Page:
A notorious criminal was shot and killed while he tried to wrestle a police officer’s gun away from him. However, the deceased man’s family has an unmistakable message for the officer who made the fatal shot.
West Valley City Police were called to a local business where a clearly intoxicated man was causing a disturbance at his girlfriend’s place of employment. Upon arrival, officers detained 31-year-old Chad Breinholt, who had a blood-alcohol content of over three times Utah’s legal limit.
“It’s a fast spiral,” Breinholt once admitted during an interview. “It’s a slippery slope. And before you know it, you’re stealing from your own family, breaking into houses, breaking into cars — anything you could do to get an hour-and-a-half high.”
Breinholt was a known drug addict and criminal, and his girlfriend warned that he was possibly suicidal, PBS reports. He had driven to the business while severely intoxicated and was arrested for DUI. He was then taken in for processing, and it was then that things turned deadly.
While handcuffed behind his back, Breinholt removed his shoe and held it behind his back before standing up and warning an officer that he had a gun in the shoe. When the officer tried to take the shoe away from him, a scuffle broke out.
As the first officer tried to restrain Breinholt, a second officer attempted to pry the shoe from the suspect’s hand. In an instant, Breinholt let go of the shoe, reached his hands around his left hip behind his body, and grabbed the first officer’s holstered firearm. Upon hearing the officer yell, “F—! He’s got my gun!” Sgt. Tyler Longman rushed in and drew his service pistol, firing a single round at point-blank range, killing Breinholt almost instantly.
Bodycam footage from five police officers captured the different angles, allowing investigators to easily assess whether Sgt. Tyler Longman should be criminally charged. After a lengthy investigation, Salt Lake County District Attorney Sim Gill ruled that the sergeant acted within the law when he shot Chad Breinholt.
Gill wrote in his findings that Longman “was faced with a deadly force situation in which it appeared possible that, unless Mr. Breinholt was stopped, he would not stop grabbing Officer Atkin’s gun from his holster.”
However, Breinholt’s family isn’t satisfied with the DA’s ruling. His mother and brother insist that Sgt. Longman shouldn’t have even been allowed to carry a gun because he was involved in two other shootings in his nearly 15-year career, despite both being justified.
“Chad needed help,” Breinholt’s mother said. “You look at some of the body camera footage prior to the shooting, and they weren’t helpful to him. They contributed to his depression. And the fact that this was Officer Longman’s third killing — how is that possible, that an officer can remain on the force and carry a weapon?”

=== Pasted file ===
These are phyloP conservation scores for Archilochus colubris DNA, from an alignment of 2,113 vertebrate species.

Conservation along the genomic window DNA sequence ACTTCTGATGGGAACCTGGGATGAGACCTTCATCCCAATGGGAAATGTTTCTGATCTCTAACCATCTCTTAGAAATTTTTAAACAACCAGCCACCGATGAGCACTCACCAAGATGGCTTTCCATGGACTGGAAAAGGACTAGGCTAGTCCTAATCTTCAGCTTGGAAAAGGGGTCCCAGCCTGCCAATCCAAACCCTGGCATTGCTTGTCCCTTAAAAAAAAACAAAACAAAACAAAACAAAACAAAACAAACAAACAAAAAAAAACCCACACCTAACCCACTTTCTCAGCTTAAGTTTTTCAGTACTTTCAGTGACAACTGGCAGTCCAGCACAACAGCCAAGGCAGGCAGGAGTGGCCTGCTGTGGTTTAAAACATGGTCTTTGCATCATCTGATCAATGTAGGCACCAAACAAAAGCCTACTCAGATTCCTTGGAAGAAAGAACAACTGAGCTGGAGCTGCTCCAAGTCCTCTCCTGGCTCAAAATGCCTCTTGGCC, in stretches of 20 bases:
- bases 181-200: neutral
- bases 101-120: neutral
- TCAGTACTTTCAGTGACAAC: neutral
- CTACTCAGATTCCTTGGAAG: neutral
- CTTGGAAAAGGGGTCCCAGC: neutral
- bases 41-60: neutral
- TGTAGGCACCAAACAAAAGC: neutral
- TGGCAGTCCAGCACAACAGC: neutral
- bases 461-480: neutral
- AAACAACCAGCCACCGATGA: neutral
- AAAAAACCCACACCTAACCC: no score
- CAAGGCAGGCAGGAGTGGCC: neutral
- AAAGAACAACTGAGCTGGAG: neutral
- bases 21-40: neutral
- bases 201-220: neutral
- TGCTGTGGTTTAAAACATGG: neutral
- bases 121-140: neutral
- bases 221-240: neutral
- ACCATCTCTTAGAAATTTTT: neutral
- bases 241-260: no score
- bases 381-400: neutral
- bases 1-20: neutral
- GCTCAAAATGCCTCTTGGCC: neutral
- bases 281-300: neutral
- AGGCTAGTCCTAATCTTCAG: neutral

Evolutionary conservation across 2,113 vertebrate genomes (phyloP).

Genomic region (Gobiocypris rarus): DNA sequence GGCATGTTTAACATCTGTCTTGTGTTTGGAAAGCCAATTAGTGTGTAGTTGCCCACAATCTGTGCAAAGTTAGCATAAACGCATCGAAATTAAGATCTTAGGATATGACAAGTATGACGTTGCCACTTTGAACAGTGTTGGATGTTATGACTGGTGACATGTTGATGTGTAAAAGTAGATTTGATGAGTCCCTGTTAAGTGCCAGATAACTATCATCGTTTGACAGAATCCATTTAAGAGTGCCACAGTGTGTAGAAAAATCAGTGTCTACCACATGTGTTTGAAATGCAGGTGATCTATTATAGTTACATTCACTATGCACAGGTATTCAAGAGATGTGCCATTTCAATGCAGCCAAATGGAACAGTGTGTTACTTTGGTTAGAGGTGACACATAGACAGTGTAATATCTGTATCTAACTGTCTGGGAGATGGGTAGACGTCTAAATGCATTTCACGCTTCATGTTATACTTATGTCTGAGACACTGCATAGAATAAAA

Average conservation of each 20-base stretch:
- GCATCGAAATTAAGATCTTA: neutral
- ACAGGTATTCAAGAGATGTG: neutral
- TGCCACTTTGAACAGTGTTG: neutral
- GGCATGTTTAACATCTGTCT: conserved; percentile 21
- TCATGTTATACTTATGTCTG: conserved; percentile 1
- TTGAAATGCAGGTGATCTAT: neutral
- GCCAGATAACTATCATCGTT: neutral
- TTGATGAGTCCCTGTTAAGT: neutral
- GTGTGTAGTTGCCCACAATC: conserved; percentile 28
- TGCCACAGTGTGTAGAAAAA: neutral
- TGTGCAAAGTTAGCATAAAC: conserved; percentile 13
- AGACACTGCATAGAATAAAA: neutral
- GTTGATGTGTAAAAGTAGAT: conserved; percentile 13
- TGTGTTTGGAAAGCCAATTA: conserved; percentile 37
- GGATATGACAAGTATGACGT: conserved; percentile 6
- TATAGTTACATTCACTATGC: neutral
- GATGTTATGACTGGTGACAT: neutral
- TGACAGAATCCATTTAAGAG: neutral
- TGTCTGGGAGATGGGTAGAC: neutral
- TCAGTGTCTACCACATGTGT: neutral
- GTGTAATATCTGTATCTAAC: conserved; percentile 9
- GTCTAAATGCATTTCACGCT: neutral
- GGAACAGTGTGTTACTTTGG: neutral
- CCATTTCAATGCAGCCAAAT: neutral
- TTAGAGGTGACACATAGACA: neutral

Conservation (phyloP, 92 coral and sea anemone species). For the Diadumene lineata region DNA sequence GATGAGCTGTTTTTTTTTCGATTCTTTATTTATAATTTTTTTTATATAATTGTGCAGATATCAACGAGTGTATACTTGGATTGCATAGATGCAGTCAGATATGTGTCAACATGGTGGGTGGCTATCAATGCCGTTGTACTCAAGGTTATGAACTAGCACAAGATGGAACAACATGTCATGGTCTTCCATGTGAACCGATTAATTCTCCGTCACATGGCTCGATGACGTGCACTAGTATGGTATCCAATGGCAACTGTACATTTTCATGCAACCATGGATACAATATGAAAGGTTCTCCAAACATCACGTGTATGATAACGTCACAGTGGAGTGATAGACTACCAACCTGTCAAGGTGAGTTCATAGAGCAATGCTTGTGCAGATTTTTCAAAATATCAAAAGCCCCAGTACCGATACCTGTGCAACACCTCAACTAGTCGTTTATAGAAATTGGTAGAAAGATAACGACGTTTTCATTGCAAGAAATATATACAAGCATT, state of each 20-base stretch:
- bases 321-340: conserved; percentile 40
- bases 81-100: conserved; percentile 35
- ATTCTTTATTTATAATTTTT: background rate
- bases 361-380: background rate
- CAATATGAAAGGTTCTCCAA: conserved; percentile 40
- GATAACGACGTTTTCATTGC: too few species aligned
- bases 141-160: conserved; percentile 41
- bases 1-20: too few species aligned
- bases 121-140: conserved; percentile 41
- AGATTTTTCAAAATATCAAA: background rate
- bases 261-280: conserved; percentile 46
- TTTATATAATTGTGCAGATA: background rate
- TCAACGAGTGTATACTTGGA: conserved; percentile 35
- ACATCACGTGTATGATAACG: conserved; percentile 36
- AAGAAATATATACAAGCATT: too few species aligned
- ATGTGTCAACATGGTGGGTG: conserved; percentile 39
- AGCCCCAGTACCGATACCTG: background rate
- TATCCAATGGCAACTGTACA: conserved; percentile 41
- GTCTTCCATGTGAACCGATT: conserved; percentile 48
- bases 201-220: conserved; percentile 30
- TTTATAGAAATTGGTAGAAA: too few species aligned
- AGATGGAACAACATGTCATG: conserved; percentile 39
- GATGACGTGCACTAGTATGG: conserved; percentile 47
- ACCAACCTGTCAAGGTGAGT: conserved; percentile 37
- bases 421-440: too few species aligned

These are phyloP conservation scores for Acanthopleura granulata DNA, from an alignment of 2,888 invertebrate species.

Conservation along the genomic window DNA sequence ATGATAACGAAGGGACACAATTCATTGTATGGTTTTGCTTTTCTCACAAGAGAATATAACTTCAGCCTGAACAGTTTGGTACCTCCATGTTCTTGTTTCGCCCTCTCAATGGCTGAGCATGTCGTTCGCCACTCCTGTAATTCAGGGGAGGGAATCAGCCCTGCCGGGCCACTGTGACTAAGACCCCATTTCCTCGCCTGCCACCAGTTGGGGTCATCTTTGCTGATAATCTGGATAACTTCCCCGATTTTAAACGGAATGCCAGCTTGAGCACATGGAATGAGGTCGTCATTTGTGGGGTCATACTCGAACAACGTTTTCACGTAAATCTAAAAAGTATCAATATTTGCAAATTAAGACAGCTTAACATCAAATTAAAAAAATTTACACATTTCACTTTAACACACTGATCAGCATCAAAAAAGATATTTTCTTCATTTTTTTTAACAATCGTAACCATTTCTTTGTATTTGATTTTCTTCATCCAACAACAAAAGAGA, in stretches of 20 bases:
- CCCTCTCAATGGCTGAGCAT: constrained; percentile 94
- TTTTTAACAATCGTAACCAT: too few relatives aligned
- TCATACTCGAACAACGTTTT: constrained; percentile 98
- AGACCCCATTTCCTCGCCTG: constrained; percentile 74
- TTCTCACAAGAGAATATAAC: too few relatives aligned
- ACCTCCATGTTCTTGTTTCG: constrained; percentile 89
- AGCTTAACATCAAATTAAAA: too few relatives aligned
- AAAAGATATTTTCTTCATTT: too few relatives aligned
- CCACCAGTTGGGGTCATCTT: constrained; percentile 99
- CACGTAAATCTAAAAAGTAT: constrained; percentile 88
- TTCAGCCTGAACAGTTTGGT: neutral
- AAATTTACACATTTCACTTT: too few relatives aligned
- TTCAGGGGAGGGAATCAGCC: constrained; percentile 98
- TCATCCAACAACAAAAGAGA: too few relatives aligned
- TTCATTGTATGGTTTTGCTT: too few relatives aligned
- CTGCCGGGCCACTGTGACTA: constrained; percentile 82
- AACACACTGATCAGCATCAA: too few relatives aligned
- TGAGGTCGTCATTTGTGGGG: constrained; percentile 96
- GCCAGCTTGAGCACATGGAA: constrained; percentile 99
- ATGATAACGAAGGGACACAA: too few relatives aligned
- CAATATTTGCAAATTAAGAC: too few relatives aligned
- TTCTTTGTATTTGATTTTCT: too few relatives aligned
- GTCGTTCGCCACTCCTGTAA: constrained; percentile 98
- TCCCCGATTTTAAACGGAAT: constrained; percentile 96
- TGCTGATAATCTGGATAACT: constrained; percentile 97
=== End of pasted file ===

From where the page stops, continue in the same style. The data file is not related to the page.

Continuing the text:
Despite his struggles with addiction, “He was such a talented musician. And he was so spiritual. He was just good and kind hearted and he just wanted to do good. He wanted to be a good person. He would never harm anybody. He wouldn’t do that. He was a good person.”
Longman has never faced disciplinary action in the entirety of his career and has been cleared of wrongdoing in all three shootings. In the first incident, he shot a man who aimed and fired a gun at him. The second incident occurred during a hostage situation. Longman shot and killed a man who had dragged a woman into the street and was holding a knife to her neck.
Still, the family doesn’t want to hear about the reasons that Longman fired upon the suspects. They simply want him gone and won’t rest until he’s been criminally charged.
“It was his third shooting,” Breinholt’s mother said. “I’m concerned for that community that this officer is allowed and empowered to behave like this.”
“Once you have a pattern established, which I think this is, after two shootings, at least there should have been some retraining,” Breinholt’s brother said. “There should have been some serious investigation. There should have been some discipline. And he should not have been allowed to continue to carry a gun and interact with the public.”
The family insists that Chad Breinholt was a “good” person who merely struggled with substance abuse and mental issues. They don’t want him judged by the entirety of his adult life, yet they have condemned Sgt. Longman for being involved in only two previous shootings in the whole of his 15-year career.
As tragic as it is to lose a loved one, especially a child, the facts remain the same. Any individual reserves the right to use deadly force when their life is in immediate danger, and the powers that be have determined that this was indeed the case.